Matter of the ESTATE of James H. GOODHEW, Jr., Deceased. William I. Goodhew, Executor, Petitioner. James Henry GOODHEW III, and Marcia Goodhew Wilson, Claimants, D. Nicholas Goodhew, a Minor, by Jean Young Swordling, Guardian, Ciaimant, Respondents, v. Geneva S. GOODHEW, Claimant, Appellant.
This is an appeal by Geneva S. Goodhew, widow of James H. Goodhew, Jr., from a judgment in a proceeding to determine heirship (Prob.Code, § 1080) in which the court found certain property held by the decedent at the time of his death was his separate property.
The appellant and the decedent were married on August 2, 1952. In September of 1946, decedent and his brother each purchased an undivided one-half interest in a piece of income property on Pico Boulevard for a total purchase price of $25,000. This was paid for in cash except for an $8,600 first deed of trust. The indebtedness was reduced at the rate of about $85 a month and, at the time of the decedent's death, $880.04 remained unpaid. This balance was paid off by decedent's estate and his brother, 50 per cent each. Thereafter, the property was sold for $21,000. During the existence of their marriage, decedent paid a total of $1,572 toward reduction of the above encumbrance.
In May of 1946, decedent purchased an insurance policy on his life in the face amount of $10,000. During the marriage, decedent paid $30.84 a month as premiums on the above policy.
At the time of his death, James H. Goodhew, Jr., was president of the Goodhew Ambulance Service, Inc., and was receiving a salary of $1,220 per month. Decedent and his brother owned all of the stock of the corporation. On July 14, 1950, the decedent, his brother, and the Goodhew Ambulance Service, entered into a written agreement, paragraph 9 of which provides as follows:
‘9. Upon the death of either James Henry Goodhew, Jr., or William I. Goodhew, the Corporation agrees to pay to his estate the annual salary paid to such decedent at the time of his death, said payments to be made monthly and to continue for a period of three years from the date of death, in consideration of the services which said decedent has heretofore rendered to the Corporation, and in consideration of the services to be rendered to the Corporation by each of them.’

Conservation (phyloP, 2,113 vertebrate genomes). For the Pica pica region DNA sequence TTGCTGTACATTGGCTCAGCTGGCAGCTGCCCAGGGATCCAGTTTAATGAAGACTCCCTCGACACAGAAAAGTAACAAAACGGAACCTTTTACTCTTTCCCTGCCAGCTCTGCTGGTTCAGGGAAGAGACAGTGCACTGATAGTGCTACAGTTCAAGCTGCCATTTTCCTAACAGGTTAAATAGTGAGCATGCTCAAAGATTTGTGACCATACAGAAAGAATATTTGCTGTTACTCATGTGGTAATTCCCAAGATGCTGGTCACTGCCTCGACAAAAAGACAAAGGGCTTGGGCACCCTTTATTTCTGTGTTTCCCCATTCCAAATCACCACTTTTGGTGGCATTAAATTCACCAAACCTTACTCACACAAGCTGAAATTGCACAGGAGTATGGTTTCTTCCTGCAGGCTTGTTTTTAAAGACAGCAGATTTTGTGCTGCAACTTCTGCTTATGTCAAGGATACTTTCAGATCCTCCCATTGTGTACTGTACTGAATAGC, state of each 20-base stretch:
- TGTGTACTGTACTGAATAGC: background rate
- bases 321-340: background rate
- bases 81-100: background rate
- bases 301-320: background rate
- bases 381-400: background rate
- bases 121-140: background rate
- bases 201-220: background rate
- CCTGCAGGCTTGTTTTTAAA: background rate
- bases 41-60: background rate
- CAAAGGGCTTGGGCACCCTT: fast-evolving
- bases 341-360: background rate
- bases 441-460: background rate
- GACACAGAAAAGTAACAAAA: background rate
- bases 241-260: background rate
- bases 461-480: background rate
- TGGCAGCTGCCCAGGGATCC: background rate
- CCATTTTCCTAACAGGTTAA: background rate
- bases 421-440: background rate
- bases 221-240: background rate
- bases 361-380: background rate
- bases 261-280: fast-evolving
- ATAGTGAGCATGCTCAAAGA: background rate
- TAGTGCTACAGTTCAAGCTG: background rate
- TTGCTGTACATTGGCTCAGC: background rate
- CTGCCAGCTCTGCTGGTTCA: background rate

The decedent and his brother also owned income property on Hoover Street which was acquired prior to the subject marriage.
After the appellant and the decedent were married, he deposited his salary from the Goodhew Ambulance Service, as well as the rentals from the real property, into a joint checking account in the name of appellant and himself. Either could draw checks on this account. All expenditures paid by check after marriage were from this account; these included, inter alia, community living expenses, payments on the deed of trust on the Pico property, life insurance premiums, child support payments for a minor child of a previous marriage, and payments to an ex-wife pursuant to a property settlement agreement.
On August 20, 1955, James H. Goodhew, Jr., died testate, leaving as his sole heirs and beneficiaries under his last will and testament the appellant, his widow, and his children by previous marriages, James H. Goodhew, III, Marcia Goodhew Wilson and D. Nicholas Goodhew, a minor child.
Pursuant to section 1080, Probate Code, the executor of the decedent's estate filed a petition for a decree determining interests therein. The appellant filed a claim of interest in the estate and claimed, inter alia, that (1) the money due under the agreement of July 14, 1950, is community property and she is entitled to one half thereof; (2) community property contributed to the payment of premiums on the $10,000 insurance policy and therefore she is entitled to a portion of the proceeds of such insurance, and (3) community property was used to reduce the indebtedness on the Pico property and therefore she is entitled to an interest in the proceeds from the sale of the property.
The trial court found that all payments on the Pico encumbrance and for premiums on the $10,000 insurance policy were made from decedent's separate property. With respect to rights under the July 14th agreement, the court found that the agreement ‘was executed prior to his [decedent's] marriage to [the appellant] * * * and was executed among other things in consideration of certain agreements therein contained between the parties thereto respecting the sale or disposition of the stock of Goodhew Ambulance Service, Inc., owned by them and past services rendered to Goodhew Ambulance Service, Inc., by said decedent prior to his marriage to [appellant] * * * and all right, title and interest thereto, all benefits to be derived therefrom and all payments to be made by said Goodhew Ambulance Service, Inc. to said decedent's Estate pursuant to the terms and provisions thereof were at all times material hereto and now are the separate property of said decedent and said decedent's Estate.’
As grounds for reversal, appellant argues in effect that the above findings are not supported by the evidence and that the court erred in receiving parol evidence with respect to the meaning of the July 14 agreement.